Where do you live? I live in the city of Weilheim, south of Munich (native!), Germany, in viewing distance of the Alps and less than an hour from places like Garmisch, Oberammergau and Neuschwanstein Castle, and less than two hours from Italy.

How did you become interested in the Santa Fe?  I got into trains through my Dad’s modeling Märklin since the early sixties. In his family were several career railroaders working for the Deutsche Reichsbahn (by-line: my Great-Grandfather was a railroad soldier who spoke four languages, and he was an interpreter at the signing of Germany’s WW I capitulation in 1918 at Compiegne, France), and Deutsche Bundesbahn after WW II.

Visiting my mother’s pen friend in California in 1983 when I was a very impressionable 16-year-old. My first ever Santa Fe impression was a seven-unit, 128-car freight train in Barstow, something we just were not used to seeing in Europe! Touring AZ and CA on that trip gave many more RR impressions. Looking back, it could have been SP or UP, but it was that pen-friend’s Dad who took me to the ATSF Bakersfield yard and up Tehachapi that got me “Santa-Fe’d.” I joined the Santa Fe Modeling Society in 1987 and started modeling Santa Fe fully in 1989. Since the ATSF died in 1995, my modeling world since then is ending on Sept. 21st, 1995. At that time, the Superfleet, international and domestic intermodal traffic, the Transcon pipeline of trains, all were in full swing.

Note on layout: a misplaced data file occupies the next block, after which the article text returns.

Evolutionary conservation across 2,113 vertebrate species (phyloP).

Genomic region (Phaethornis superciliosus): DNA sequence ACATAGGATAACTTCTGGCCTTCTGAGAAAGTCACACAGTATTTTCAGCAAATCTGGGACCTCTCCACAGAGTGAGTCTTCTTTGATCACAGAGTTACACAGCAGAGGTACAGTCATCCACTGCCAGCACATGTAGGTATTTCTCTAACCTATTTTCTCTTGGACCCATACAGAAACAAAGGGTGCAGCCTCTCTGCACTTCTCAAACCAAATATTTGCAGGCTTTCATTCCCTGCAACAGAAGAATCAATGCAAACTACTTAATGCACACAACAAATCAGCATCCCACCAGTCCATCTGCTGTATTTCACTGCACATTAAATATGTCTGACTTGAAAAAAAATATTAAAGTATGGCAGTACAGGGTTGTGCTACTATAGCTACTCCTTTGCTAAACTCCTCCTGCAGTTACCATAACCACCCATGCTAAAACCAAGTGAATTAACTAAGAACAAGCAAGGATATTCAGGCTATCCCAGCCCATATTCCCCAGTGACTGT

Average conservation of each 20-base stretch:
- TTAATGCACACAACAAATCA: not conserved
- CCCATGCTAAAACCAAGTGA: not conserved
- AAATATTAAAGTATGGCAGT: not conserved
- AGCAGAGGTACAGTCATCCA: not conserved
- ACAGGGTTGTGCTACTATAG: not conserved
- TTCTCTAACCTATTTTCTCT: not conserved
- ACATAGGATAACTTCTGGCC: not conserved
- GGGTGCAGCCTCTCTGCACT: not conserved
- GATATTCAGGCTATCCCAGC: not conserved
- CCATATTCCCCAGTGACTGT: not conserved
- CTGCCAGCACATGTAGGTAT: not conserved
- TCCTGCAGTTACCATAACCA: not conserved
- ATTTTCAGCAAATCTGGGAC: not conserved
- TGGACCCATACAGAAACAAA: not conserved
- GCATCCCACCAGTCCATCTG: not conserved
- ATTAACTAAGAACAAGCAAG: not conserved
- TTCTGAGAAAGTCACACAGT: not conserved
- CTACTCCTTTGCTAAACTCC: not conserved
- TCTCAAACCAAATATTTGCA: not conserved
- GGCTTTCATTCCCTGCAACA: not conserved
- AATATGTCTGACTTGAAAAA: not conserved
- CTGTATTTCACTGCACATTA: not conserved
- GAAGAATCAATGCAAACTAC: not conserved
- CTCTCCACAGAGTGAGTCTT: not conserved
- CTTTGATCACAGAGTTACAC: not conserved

HO-scale was a natural choice for me but sometimes I wish I was in N-scale because of that better train-scenery ratio. I’m way too deeply invested now to change it. Recreating that certain date in time on the railroad as closely as possible (within reason) is what I’m striving for. Modeling the Clovis Sub is what I decided on when we had that new house built in 2007. Busy single track, lots of local flavor (depots!), little online traffic, super-hotshots, and my favorite RR location of all, Abo Canyon, got me inspired. I enjoy following and photographing the BNSF but I’m leaving it to my two teenage sons on the modeling side. My railfanning goes far enough to hire a helicopter in 2011 to fly over Abo and Belen, shooting pictures in a biting cold in January.

I have spread the spirit of US-style railroad modeling through my local network having inspired several local club members to build Fremo HO USA modules that we join twice a year to form a monster layout, attracting followers from Switzerland and Luxemburg. What I’m enjoying most, though, is the relationships and camaraderie with other “trainy” folks from all over the world. Many of those have become personal and family friends over time that come to see me and the layout, or are happy to have me (plus family) over at theirs. Some I got to meet out there shooting pictures at places like Curtis Hill in OK, or at mini-meets, train shows (Springfield, MA), or conventions (13 since Chicago 2000), or via the internet. Glad we got this kind of communication channels today! My hobby to this degree would not be possible without modern technology. Try modeling Brenner Pass in the seventies from over there without modern communication!

 

Click on any of the images to see a larger version.